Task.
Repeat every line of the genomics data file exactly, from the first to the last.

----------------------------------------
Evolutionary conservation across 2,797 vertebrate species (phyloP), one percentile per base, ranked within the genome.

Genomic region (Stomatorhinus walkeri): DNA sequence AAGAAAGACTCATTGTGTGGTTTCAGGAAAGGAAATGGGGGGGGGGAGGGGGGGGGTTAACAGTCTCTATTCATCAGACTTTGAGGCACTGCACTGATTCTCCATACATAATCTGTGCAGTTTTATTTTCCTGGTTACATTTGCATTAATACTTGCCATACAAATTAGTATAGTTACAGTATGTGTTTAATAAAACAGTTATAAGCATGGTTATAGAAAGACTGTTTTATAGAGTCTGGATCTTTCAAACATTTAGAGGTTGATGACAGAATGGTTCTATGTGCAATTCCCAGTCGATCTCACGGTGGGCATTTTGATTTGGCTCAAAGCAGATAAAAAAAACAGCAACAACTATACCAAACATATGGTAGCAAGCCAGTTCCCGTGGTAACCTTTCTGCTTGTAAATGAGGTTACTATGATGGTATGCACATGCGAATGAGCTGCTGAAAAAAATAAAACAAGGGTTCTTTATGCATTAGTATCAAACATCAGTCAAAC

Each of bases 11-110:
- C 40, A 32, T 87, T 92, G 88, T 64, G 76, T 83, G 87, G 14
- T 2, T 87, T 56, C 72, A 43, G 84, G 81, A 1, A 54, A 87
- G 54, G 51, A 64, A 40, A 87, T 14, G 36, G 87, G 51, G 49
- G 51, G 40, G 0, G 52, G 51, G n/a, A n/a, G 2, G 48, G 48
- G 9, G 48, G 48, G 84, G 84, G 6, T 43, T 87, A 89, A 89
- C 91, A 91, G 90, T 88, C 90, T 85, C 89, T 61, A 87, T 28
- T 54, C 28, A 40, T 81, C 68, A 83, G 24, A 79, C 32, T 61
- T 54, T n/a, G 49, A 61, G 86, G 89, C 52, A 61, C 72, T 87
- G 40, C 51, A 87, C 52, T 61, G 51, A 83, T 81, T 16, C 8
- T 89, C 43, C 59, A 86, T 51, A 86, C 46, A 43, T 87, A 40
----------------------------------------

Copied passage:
Evolutionary conservation across 2,797 vertebrate species (phyloP), one percentile per base, ranked within the genome.

Genomic region (Stomatorhinus walkeri): DNA sequence AAGAAAGACTCATTGTGTGGTTTCAGGAAAGGAAATGGGGGGGGGGAGGGGGGGGGTTAACAGTCTCTATTCATCAGACTTTGAGGCACTGCACTGATTCTCCATACATAATCTGTGCAGTTTTATTTTCCTGGTTACATTTGCATTAATACTTGCCATACAAATTAGTATAGTTACAGTATGTGTTTAATAAAACAGTTATAAGCATGGTTATAGAAAGACTGTTTTATAGAGTCTGGATCTTTCAAACATTTAGAGGTTGATGACAGAATGGTTCTATGTGCAATTCCCAGTCGATCTCACGGTGGGCATTTTGATTTGGCTCAAAGCAGATAAAAAAAACAGCAACAACTATACCAAACATATGGTAGCAAGCCAGTTCCCGTGGTAACCTTTCTGCTTGTAAATGAGGTTACTATGATGGTATGCACATGCGAATGAGCTGCTGAAAAAAATAAAACAAGGGTTCTTTATGCATTAGTATCAAACATCAGTCAAAC

Each of bases 11-110:
- C 40, A 32, T 87, T 92, G 88, T 64, G 76, T 83, G 87, G 14
- T 2, T 87, T 56, C 72, A 43, G 84, G 81, A 1, A 54, A 87
- G 54, G 51, A 64, A 40, A 87, T 14, G 36, G 87, G 51, G 49
- G 51, G 40, G 0, G 52, G 51, G n/a, A n/a, G 2, G 48, G 48
- G 9, G 48, G 48, G 84, G 84, G 6, T 43, T 87, A 89, A 89
- C 91, A 91, G 90, T 88, C 90, T 85, C 89, T 61, A 87, T 28
- T 54, C 28, A 40, T 81, C 68, A 83, G 24, A 79, C 32, T 61
- T 54, T n/a, G 49, A 61, G 86, G 89, C 52, A 61, C 72, T 87
- G 40, C 51, A 87, C 52, T 61, G 51, A 83, T 81, T 16, C 8
- T 89, C 43, C 59, A 86, T 51, A 86, C 46, A 43, T 87, A 40